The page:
The Fall of Fort Sackville - Bibliography

Bakeless, John. Background to Glory: The Life of George Rogers Clark. Philadelphia: J. B. Lippincott Company, 1957.
Well-written, entertaining account of Clark's life.

Barnhart, John D., ed. Henry Hamilton and George Rogers Clark in the American Revolution. Crawfordsville, Ind.: R. E. Banta, 1951.
Good, general biography of Hamilton; contains his journal recounting the expedition from Detroit to Vincennes, the fall of Fort Sackville, and his subsequent imprisonment in Virginia.

Bearss, Edwin C. George Rogers Clark: Vincennes Sites Study and Evaluation, George Rogers Clark National Historic Park, Vincennes, Indiana. Washington, D.C.: Division of History, Office of Archaeology and Historic Preservation, National Park Service, U.S. Department of the Interior, 1967.
Good secondary source with very useful maps.

Carruth, Gorton. The Encyclopedia of American Facts and Dates. New York: HarperCollinsPublishers, 1993.
Extensive, easy-to-read timeline of American history.

English, William Hayden. Conquest of the Country Northwest of the River Ohio, 1778-1783 and Life of Gen. George Rogers Clark. 2 vols. Indianapolis: The Bowen-Merrill Company, 1896, 1897.
Excellent work, which first brought together important Clark materials; still considered by many the best available source on Clark and the Illinois campaign.

James, James Alton, ed. George Rogers Clark Papers, Vol. 1, 1771-1781, Vol. 2, 1781-1784. Reprint ed., New York: AMS Press, Inc., 1972.
Originally published in 1912 and 1926 as part of the Collections of the Illinois State Historical Library, Virginia series. Transcriptions reflect the content and style of the original documents. Documents are included which are not in English.

Waller, George M. The American Revolution in the West. Chicago: Nelson-Hall, 1976.
Good and readable narrative history completed for the bicentennial.

Additional Resources

Barnhart, John D., and Dorothy L. Riker. Indiana to 1816: The Colonial Period. Indianapolis: Indiana Historical Bureau & Indiana Historical Society, 1971.
Authoritative account of early Indiana includes excellent materials concerning Clark.

Donnelly, Joseph P. Pierre Gibault, Missionary, 1737-1802. Chicago: Loyola University Press, 1971.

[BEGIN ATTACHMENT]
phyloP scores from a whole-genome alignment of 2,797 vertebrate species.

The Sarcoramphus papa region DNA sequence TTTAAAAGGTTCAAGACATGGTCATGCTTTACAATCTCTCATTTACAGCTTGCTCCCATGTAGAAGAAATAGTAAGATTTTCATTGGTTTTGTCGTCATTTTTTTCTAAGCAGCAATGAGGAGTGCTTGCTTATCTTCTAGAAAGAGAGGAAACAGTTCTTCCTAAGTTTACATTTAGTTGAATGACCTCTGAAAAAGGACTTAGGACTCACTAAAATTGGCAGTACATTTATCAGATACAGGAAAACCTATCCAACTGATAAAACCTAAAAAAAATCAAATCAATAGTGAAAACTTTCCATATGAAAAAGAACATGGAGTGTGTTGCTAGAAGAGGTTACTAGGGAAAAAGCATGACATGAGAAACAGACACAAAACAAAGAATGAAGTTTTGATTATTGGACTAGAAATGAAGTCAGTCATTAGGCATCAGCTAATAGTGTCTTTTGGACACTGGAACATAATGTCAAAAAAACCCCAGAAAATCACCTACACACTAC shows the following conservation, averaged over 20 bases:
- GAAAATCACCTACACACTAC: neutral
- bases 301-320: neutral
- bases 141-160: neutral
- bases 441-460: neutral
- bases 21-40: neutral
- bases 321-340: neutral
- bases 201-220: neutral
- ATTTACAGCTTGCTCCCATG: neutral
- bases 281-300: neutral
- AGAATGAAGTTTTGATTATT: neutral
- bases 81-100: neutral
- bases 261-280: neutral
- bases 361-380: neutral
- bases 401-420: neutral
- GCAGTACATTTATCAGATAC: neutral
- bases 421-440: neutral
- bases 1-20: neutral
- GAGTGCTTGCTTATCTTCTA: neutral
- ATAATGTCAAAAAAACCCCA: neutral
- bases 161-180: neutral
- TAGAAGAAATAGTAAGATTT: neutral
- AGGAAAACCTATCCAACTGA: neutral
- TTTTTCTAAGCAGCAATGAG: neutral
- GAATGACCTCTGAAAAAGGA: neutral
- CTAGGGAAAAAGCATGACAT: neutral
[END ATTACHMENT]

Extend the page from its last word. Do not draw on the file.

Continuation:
Interesting biography of Gibault's sometimes stormy, sometimes controversial relationship with his superiors and his parishioners. Also covered is his critical role in the Clark campaign.

Indiana Historical Bureau, website
Site contains complete version of Clark's Memoir and other relevant material as possible.

Seineke, Kathrine Wagner. The George Rogers Clark Adventure in the Illinois and Selected Documents of the American Revolution at the Frontier Posts. New Orleans: Polyanthos, 1981.
Well-researched secondary source containing many primary documents.

Suggested student resources

Carter, Alden R. The American Revolution: War for Independence. New York: Franklin Watts, 1992.
Causes, events, campaigns, personalities, and aftermath of American Revolution are briefly discussed. Work includes historical images, bibliography, and an index for intermediate readers.

The Clark Campaign: A Play. Indianapolis: Indiana Historical Bureau, 1994.
Contains a radio play by Hank Fincken and materials on interpreting history.

A Few Men Well Conducted. Family Holiday Film Corporation, 1980.
A 23-minute video dealing with Clark's western campaign.

Gay, Kathlyn, and Martin Gay. Revolutionary War. New York: Twenty-First Century Books, 1995.
Quotations from primary sources, an index, and chapter source notes included in this student overview of the American Revolution.

"George Rogers Clark." The Nineteenth State, Episode 5-37.
The Nineteenth State is a radio program featuring Indiana history topics. The cassettes of the history programs are available in many school libraries.

Kent, Deborah. The American Revolution: "Give Me Liberty, or Give Me Death!" Hillside, N.J.: Enslow Publishers, Inc., 1994.
Good beginning source for intermediate readers.

Meltzer, Milton, ed. The American Revolutionaries: A History in Their Own Words, 1750-1800. New York: Thomas Y. Crowell, 1987.
Letters, diaries, memoirs, etc. are used to depict life and events in the colonies in the second half of the eighteenth century; for intermediate readers.

Young, Robert. The Real Patriots of the American Revolution. Parsippany, N.J.: Dillon Press, 1997.
The war is reviewed in light of the American patriots and British loyalists. A glossary, timeline, and bibliography are included in this work for intermediate readers.

Note: There are no current biographies of George Rogers Clark. Older biographies of Clark may not meet today's historical standards.

Special thanks to

  • George Rogers Clark National Historical Park, Vincennes; 812-882-1776.
  • Indiana Historical Society.
  • Indiana State Museum.
  • Indiana State Library.
  • the printing staff of the Wabash Valley Correctional Facility, Carlisle for their cooperation in making possible this special issue.